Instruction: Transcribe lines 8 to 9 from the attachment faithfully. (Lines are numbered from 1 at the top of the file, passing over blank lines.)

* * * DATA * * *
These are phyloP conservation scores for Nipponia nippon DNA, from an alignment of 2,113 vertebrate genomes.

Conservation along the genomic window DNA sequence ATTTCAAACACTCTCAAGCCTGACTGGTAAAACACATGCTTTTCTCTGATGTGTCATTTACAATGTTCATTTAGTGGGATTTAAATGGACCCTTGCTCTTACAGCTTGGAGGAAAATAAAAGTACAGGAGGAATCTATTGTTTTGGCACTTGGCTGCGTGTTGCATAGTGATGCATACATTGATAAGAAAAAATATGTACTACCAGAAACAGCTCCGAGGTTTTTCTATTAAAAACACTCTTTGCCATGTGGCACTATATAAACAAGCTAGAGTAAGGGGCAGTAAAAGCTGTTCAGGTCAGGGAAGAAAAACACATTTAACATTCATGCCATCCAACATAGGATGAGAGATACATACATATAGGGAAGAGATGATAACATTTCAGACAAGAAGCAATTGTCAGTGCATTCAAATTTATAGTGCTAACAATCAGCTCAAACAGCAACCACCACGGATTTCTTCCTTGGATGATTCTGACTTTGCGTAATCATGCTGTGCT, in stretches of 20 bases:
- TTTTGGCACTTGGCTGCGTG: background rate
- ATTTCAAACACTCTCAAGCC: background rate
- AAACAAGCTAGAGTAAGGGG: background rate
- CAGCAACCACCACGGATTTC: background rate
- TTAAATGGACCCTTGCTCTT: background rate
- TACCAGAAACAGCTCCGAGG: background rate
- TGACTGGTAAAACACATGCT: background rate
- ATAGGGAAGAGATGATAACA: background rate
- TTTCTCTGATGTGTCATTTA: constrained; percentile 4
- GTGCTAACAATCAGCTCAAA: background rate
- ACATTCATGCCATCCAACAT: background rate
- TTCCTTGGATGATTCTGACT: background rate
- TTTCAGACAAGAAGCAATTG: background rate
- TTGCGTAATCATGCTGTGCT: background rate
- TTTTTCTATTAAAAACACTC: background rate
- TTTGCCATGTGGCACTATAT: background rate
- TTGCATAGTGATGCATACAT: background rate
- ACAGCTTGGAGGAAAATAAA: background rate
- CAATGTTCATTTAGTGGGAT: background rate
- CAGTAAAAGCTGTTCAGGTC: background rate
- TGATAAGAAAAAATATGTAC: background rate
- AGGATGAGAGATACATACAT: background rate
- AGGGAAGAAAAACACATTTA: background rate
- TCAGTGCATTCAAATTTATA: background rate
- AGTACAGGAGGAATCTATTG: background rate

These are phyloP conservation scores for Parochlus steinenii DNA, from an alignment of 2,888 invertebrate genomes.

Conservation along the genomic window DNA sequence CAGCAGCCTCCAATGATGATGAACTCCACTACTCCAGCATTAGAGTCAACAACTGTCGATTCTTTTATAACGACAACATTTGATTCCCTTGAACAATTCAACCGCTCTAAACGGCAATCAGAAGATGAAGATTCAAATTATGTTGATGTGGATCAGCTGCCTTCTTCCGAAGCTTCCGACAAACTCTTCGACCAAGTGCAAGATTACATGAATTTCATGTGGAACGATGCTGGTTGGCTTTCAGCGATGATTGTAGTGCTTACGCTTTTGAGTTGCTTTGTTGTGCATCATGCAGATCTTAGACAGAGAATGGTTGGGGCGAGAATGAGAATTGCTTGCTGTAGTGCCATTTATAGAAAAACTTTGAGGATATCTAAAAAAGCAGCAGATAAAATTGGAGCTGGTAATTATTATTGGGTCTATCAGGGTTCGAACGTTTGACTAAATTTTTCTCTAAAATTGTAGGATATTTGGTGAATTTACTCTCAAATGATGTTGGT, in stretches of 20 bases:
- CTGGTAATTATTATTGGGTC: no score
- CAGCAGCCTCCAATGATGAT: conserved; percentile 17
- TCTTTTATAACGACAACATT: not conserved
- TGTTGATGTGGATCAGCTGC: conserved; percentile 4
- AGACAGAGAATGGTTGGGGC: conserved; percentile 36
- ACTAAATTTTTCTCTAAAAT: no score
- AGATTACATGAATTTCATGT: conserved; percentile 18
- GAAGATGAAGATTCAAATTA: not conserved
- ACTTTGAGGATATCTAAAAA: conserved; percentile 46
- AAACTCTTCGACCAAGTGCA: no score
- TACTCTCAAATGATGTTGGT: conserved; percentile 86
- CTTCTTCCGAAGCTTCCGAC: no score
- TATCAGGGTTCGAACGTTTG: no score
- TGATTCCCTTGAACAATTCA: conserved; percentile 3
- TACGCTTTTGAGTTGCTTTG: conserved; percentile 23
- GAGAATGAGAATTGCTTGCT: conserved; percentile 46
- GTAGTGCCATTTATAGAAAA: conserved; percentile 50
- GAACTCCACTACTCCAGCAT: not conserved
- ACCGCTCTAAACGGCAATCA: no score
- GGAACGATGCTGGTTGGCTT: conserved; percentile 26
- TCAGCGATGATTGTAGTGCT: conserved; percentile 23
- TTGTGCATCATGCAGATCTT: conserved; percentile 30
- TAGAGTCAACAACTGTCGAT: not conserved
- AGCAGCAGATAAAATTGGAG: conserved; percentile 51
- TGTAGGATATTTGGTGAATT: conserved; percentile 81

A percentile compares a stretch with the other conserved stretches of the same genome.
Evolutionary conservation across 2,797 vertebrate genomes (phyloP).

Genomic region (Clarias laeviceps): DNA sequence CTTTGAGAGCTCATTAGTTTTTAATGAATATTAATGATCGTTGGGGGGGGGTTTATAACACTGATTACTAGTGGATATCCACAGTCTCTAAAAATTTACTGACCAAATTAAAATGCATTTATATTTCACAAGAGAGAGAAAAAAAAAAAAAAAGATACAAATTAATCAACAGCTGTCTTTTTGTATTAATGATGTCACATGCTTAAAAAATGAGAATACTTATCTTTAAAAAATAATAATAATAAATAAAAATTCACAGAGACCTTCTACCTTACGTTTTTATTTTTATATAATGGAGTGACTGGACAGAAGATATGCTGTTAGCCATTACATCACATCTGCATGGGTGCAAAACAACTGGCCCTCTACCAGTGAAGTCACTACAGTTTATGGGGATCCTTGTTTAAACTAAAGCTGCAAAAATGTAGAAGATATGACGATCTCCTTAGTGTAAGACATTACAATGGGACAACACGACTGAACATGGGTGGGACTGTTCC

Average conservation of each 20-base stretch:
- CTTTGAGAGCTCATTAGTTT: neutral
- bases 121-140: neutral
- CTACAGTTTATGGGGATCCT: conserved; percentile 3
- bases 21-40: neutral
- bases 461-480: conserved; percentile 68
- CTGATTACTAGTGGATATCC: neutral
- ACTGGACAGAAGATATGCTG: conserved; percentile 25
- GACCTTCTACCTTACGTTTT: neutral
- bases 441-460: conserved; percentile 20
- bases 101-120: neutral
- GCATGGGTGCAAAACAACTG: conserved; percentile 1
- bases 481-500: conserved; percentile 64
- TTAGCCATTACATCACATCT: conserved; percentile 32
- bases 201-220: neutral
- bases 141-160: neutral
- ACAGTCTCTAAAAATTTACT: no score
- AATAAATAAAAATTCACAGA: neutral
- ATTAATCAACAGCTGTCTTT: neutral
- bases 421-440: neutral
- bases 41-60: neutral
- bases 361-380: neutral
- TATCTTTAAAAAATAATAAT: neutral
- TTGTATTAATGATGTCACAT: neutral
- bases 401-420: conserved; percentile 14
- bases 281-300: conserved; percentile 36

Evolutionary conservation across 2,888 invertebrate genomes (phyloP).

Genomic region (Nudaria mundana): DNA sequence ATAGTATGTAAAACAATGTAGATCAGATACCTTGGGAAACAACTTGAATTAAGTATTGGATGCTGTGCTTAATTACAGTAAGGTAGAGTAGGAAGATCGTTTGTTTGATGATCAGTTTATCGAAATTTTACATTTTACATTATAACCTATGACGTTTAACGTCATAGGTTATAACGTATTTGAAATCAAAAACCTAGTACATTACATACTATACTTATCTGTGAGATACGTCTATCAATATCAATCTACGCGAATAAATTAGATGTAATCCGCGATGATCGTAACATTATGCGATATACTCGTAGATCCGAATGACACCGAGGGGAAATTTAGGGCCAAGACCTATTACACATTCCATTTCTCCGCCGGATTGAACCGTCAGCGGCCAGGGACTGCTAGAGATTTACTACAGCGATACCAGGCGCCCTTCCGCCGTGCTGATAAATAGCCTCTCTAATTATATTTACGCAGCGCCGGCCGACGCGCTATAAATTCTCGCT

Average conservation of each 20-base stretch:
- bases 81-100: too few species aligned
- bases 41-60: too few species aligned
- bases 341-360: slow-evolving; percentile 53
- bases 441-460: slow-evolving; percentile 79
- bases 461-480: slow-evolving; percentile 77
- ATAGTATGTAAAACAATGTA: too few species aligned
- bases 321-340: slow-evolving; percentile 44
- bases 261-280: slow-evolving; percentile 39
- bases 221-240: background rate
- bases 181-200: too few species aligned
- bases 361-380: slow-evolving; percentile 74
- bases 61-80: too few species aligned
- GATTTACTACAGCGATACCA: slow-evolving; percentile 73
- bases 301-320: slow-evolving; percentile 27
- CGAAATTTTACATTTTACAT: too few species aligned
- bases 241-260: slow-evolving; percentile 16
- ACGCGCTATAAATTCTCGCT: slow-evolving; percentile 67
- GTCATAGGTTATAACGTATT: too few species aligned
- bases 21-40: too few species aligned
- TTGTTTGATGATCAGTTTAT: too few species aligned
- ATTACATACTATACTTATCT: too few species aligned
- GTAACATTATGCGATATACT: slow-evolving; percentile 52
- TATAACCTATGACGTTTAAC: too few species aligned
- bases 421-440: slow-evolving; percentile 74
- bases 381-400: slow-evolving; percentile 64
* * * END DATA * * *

- TACCAGAAACAGCTCCGAGG: background rate
- TGACTGGTAAAACACATGCT: background rate